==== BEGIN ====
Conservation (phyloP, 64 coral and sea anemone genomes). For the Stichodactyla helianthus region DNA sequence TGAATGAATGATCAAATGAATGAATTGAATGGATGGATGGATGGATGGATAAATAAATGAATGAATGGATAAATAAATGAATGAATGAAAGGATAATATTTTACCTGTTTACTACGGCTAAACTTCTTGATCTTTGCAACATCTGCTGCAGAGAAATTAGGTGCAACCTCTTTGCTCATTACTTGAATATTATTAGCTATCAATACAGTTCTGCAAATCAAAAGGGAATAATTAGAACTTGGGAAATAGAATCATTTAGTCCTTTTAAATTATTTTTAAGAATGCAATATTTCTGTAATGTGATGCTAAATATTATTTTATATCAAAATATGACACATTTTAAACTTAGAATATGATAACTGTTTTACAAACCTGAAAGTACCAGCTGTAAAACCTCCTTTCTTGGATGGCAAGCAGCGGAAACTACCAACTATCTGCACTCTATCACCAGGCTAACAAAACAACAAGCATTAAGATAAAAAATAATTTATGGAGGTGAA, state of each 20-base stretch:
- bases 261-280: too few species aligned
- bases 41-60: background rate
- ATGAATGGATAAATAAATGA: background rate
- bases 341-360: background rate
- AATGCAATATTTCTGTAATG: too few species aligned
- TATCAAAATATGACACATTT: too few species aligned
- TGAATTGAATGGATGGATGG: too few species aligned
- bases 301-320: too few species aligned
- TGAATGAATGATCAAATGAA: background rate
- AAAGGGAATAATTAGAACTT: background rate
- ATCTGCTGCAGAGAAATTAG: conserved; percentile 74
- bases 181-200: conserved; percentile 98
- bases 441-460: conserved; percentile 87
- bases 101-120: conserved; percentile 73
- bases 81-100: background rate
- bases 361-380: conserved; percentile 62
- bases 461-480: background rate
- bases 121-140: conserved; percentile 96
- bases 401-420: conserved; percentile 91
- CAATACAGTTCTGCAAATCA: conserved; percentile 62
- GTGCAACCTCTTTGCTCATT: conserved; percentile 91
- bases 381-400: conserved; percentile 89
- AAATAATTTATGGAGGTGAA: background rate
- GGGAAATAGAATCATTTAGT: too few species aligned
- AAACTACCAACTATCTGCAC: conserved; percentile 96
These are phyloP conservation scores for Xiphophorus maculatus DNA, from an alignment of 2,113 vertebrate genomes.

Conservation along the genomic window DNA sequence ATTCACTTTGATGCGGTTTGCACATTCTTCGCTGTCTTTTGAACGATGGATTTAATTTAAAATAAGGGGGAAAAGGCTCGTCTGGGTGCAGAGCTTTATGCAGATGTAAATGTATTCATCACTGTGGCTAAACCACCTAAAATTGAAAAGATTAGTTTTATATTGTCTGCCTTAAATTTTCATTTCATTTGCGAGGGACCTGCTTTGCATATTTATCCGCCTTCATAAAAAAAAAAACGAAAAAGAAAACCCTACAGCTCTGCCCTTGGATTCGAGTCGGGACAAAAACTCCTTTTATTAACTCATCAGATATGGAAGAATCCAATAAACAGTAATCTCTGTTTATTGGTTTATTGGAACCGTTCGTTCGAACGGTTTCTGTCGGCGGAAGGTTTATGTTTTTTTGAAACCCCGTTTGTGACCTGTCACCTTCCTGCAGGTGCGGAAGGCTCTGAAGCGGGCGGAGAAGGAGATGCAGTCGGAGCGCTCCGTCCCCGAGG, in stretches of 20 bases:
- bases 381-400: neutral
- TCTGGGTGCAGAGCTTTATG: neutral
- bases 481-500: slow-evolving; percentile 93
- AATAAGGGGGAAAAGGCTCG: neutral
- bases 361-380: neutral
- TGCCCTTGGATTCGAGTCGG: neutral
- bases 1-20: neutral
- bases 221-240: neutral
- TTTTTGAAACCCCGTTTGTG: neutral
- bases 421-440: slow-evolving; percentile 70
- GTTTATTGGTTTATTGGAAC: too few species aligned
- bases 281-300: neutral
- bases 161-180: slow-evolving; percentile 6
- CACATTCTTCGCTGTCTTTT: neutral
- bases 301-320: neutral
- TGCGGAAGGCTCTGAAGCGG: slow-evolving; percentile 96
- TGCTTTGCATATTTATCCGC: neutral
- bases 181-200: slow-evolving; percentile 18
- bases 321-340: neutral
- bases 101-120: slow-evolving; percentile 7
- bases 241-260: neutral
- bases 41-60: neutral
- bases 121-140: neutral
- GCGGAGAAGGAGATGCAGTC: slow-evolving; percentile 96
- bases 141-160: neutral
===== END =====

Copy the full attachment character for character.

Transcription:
Conservation (phyloP, 64 coral and sea anemone genomes). For the Stichodactyla helianthus region DNA sequence TGAATGAATGATCAAATGAATGAATTGAATGGATGGATGGATGGATGGATAAATAAATGAATGAATGGATAAATAAATGAATGAATGAAAGGATAATATTTTACCTGTTTACTACGGCTAAACTTCTTGATCTTTGCAACATCTGCTGCAGAGAAATTAGGTGCAACCTCTTTGCTCATTACTTGAATATTATTAGCTATCAATACAGTTCTGCAAATCAAAAGGGAATAATTAGAACTTGGGAAATAGAATCATTTAGTCCTTTTAAATTATTTTTAAGAATGCAATATTTCTGTAATGTGATGCTAAATATTATTTTATATCAAAATATGACACATTTTAAACTTAGAATATGATAACTGTTTTACAAACCTGAAAGTACCAGCTGTAAAACCTCCTTTCTTGGATGGCAAGCAGCGGAAACTACCAACTATCTGCACTCTATCACCAGGCTAACAAAACAACAAGCATTAAGATAAAAAATAATTTATGGAGGTGAA, state of each 20-base stretch:
- bases 261-280: too few species aligned
- bases 41-60: background rate
- ATGAATGGATAAATAAATGA: background rate
- bases 341-360: background rate
- AATGCAATATTTCTGTAATG: too few species aligned
- TATCAAAATATGACACATTT: too few species aligned
- TGAATTGAATGGATGGATGG: too few species aligned
- bases 301-320: too few species aligned
- TGAATGAATGATCAAATGAA: background rate
- AAAGGGAATAATTAGAACTT: background rate
- ATCTGCTGCAGAGAAATTAG: conserved; percentile 74
- bases 181-200: conserved; percentile 98
- bases 441-460: conserved; percentile 87
- bases 101-120: conserved; percentile 73
- bases 81-100: background rate
- bases 361-380: conserved; percentile 62
- bases 461-480: background rate
- bases 121-140: conserved; percentile 96
- bases 401-420: conserved; percentile 91
- CAATACAGTTCTGCAAATCA: conserved; percentile 62
- GTGCAACCTCTTTGCTCATT: conserved; percentile 91
- bases 381-400: conserved; percentile 89
- AAATAATTTATGGAGGTGAA: background rate
- GGGAAATAGAATCATTTAGT: too few species aligned
- AAACTACCAACTATCTGCAC: conserved; percentile 96
These are phyloP conservation scores for Xiphophorus maculatus DNA, from an alignment of 2,113 vertebrate genomes.

Conservation along the genomic window DNA sequence ATTCACTTTGATGCGGTTTGCACATTCTTCGCTGTCTTTTGAACGATGGATTTAATTTAAAATAAGGGGGAAAAGGCTCGTCTGGGTGCAGAGCTTTATGCAGATGTAAATGTATTCATCACTGTGGCTAAACCACCTAAAATTGAAAAGATTAGTTTTATATTGTCTGCCTTAAATTTTCATTTCATTTGCGAGGGACCTGCTTTGCATATTTATCCGCCTTCATAAAAAAAAAAACGAAAAAGAAAACCCTACAGCTCTGCCCTTGGATTCGAGTCGGGACAAAAACTCCTTTTATTAACTCATCAGATATGGAAGAATCCAATAAACAGTAATCTCTGTTTATTGGTTTATTGGAACCGTTCGTTCGAACGGTTTCTGTCGGCGGAAGGTTTATGTTTTTTTGAAACCCCGTTTGTGACCTGTCACCTTCCTGCAGGTGCGGAAGGCTCTGAAGCGGGCGGAGAAGGAGATGCAGTCGGAGCGCTCCGTCCCCGAGG, in stretches of 20 bases:
- bases 381-400: neutral
- TCTGGGTGCAGAGCTTTATG: neutral
- bases 481-500: slow-evolving; percentile 93
- AATAAGGGGGAAAAGGCTCG: neutral
- bases 361-380: neutral
- TGCCCTTGGATTCGAGTCGG: neutral
- bases 1-20: neutral
- bases 221-240: neutral
- TTTTTGAAACCCCGTTTGTG: neutral
- bases 421-440: slow-evolving; percentile 70
- GTTTATTGGTTTATTGGAAC: too few species aligned
- bases 281-300: neutral
- bases 161-180: slow-evolving; percentile 6
- CACATTCTTCGCTGTCTTTT: neutral
- bases 301-320: neutral
- TGCGGAAGGCTCTGAAGCGG: slow-evolving; percentile 96
- TGCTTTGCATATTTATCCGC: neutral
- bases 181-200: slow-evolving; percentile 18
- bases 321-340: neutral
- bases 101-120: slow-evolving; percentile 7
- bases 241-260: neutral
- bases 41-60: neutral
- bases 121-140: neutral
- GCGGAGAAGGAGATGCAGTC: slow-evolving; percentile 96
- bases 141-160: neutral